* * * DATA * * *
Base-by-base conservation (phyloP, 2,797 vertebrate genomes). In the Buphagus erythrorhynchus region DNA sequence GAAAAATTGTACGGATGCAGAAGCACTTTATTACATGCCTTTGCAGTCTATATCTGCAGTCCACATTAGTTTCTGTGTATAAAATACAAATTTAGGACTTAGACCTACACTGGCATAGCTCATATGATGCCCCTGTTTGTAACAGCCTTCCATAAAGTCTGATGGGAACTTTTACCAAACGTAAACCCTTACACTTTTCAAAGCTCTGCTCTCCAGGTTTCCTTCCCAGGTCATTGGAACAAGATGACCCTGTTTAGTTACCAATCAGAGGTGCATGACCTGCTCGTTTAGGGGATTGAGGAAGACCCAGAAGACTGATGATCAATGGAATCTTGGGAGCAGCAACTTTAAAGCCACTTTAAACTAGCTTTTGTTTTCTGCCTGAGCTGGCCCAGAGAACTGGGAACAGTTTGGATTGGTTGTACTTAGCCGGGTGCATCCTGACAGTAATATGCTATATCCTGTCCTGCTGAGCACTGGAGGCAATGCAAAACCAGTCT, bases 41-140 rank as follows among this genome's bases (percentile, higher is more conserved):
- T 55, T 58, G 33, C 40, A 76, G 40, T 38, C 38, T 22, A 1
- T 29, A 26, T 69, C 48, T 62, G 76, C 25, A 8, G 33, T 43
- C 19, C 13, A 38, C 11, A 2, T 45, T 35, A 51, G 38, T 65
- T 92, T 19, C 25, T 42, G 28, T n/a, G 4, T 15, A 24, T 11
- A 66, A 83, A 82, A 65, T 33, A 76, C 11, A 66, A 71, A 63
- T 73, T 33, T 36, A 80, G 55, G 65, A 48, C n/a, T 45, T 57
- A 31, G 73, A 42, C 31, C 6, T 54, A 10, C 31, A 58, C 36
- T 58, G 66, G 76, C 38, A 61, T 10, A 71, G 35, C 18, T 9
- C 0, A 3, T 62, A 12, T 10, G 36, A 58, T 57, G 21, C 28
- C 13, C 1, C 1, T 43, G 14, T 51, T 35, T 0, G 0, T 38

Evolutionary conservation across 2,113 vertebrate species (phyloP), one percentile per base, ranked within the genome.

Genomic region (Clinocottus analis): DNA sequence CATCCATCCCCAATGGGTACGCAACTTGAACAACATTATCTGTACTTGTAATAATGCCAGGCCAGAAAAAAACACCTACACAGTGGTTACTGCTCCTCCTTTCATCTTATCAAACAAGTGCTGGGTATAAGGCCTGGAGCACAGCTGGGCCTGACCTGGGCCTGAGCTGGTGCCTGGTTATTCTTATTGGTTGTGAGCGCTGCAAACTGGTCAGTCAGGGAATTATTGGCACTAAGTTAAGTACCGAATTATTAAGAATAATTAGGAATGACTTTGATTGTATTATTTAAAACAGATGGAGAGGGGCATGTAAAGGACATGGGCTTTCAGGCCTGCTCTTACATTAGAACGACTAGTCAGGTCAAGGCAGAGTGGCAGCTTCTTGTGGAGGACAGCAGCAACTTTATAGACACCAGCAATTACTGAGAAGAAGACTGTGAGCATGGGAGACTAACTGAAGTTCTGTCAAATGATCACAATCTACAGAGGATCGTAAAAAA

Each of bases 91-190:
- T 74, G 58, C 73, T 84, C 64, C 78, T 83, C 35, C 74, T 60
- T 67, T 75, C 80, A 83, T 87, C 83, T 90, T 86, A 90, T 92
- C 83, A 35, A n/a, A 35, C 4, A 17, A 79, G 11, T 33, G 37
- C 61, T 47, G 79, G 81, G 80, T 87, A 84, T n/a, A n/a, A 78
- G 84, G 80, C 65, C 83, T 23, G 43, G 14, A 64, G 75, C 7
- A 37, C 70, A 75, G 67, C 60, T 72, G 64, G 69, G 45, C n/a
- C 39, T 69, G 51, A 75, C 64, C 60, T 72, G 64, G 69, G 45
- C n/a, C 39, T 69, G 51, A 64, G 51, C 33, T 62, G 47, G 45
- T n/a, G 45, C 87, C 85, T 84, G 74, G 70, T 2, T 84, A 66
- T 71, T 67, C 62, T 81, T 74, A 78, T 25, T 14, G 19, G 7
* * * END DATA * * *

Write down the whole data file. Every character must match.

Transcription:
Base-by-base conservation (phyloP, 2,797 vertebrate genomes). In the Buphagus erythrorhynchus region DNA sequence GAAAAATTGTACGGATGCAGAAGCACTTTATTACATGCCTTTGCAGTCTATATCTGCAGTCCACATTAGTTTCTGTGTATAAAATACAAATTTAGGACTTAGACCTACACTGGCATAGCTCATATGATGCCCCTGTTTGTAACAGCCTTCCATAAAGTCTGATGGGAACTTTTACCAAACGTAAACCCTTACACTTTTCAAAGCTCTGCTCTCCAGGTTTCCTTCCCAGGTCATTGGAACAAGATGACCCTGTTTAGTTACCAATCAGAGGTGCATGACCTGCTCGTTTAGGGGATTGAGGAAGACCCAGAAGACTGATGATCAATGGAATCTTGGGAGCAGCAACTTTAAAGCCACTTTAAACTAGCTTTTGTTTTCTGCCTGAGCTGGCCCAGAGAACTGGGAACAGTTTGGATTGGTTGTACTTAGCCGGGTGCATCCTGACAGTAATATGCTATATCCTGTCCTGCTGAGCACTGGAGGCAATGCAAAACCAGTCT, bases 41-140 rank as follows among this genome's bases (percentile, higher is more conserved):
- T 55, T 58, G 33, C 40, A 76, G 40, T 38, C 38, T 22, A 1
- T 29, A 26, T 69, C 48, T 62, G 76, C 25, A 8, G 33, T 43
- C 19, C 13, A 38, C 11, A 2, T 45, T 35, A 51, G 38, T 65
- T 92, T 19, C 25, T 42, G 28, T n/a, G 4, T 15, A 24, T 11
- A 66, A 83, A 82, A 65, T 33, A 76, C 11, A 66, A 71, A 63
- T 73, T 33, T 36, A 80, G 55, G 65, A 48, C n/a, T 45, T 57
- A 31, G 73, A 42, C 31, C 6, T 54, A 10, C 31, A 58, C 36
- T 58, G 66, G 76, C 38, A 61, T 10, A 71, G 35, C 18, T 9
- C 0, A 3, T 62, A 12, T 10, G 36, A 58, T 57, G 21, C 28
- C 13, C 1, C 1, T 43, G 14, T 51, T 35, T 0, G 0, T 38

Evolutionary conservation across 2,113 vertebrate species (phyloP), one percentile per base, ranked within the genome.

Genomic region (Clinocottus analis): DNA sequence CATCCATCCCCAATGGGTACGCAACTTGAACAACATTATCTGTACTTGTAATAATGCCAGGCCAGAAAAAAACACCTACACAGTGGTTACTGCTCCTCCTTTCATCTTATCAAACAAGTGCTGGGTATAAGGCCTGGAGCACAGCTGGGCCTGACCTGGGCCTGAGCTGGTGCCTGGTTATTCTTATTGGTTGTGAGCGCTGCAAACTGGTCAGTCAGGGAATTATTGGCACTAAGTTAAGTACCGAATTATTAAGAATAATTAGGAATGACTTTGATTGTATTATTTAAAACAGATGGAGAGGGGCATGTAAAGGACATGGGCTTTCAGGCCTGCTCTTACATTAGAACGACTAGTCAGGTCAAGGCAGAGTGGCAGCTTCTTGTGGAGGACAGCAGCAACTTTATAGACACCAGCAATTACTGAGAAGAAGACTGTGAGCATGGGAGACTAACTGAAGTTCTGTCAAATGATCACAATCTACAGAGGATCGTAAAAAA

Each of bases 91-190:
- T 74, G 58, C 73, T 84, C 64, C 78, T 83, C 35, C 74, T 60
- T 67, T 75, C 80, A 83, T 87, C 83, T 90, T 86, A 90, T 92
- C 83, A 35, A n/a, A 35, C 4, A 17, A 79, G 11, T 33, G 37
- C 61, T 47, G 79, G 81, G 80, T 87, A 84, T n/a, A n/a, A 78
- G 84, G 80, C 65, C 83, T 23, G 43, G 14, A 64, G 75, C 7
- A 37, C 70, A 75, G 67, C 60, T 72, G 64, G 69, G 45, C n/a
- C 39, T 69, G 51, A 75, C 64, C 60, T 72, G 64, G 69, G 45
- C n/a, C 39, T 69, G 51, A 64, G 51, C 33, T 62, G 47, G 45
- T n/a, G 45, C 87, C 85, T 84, G 74, G 70, T 2, T 84, A 66
- T 71, T 67, C 62, T 81, T 74, A 78, T 25, T 14, G 19, G 7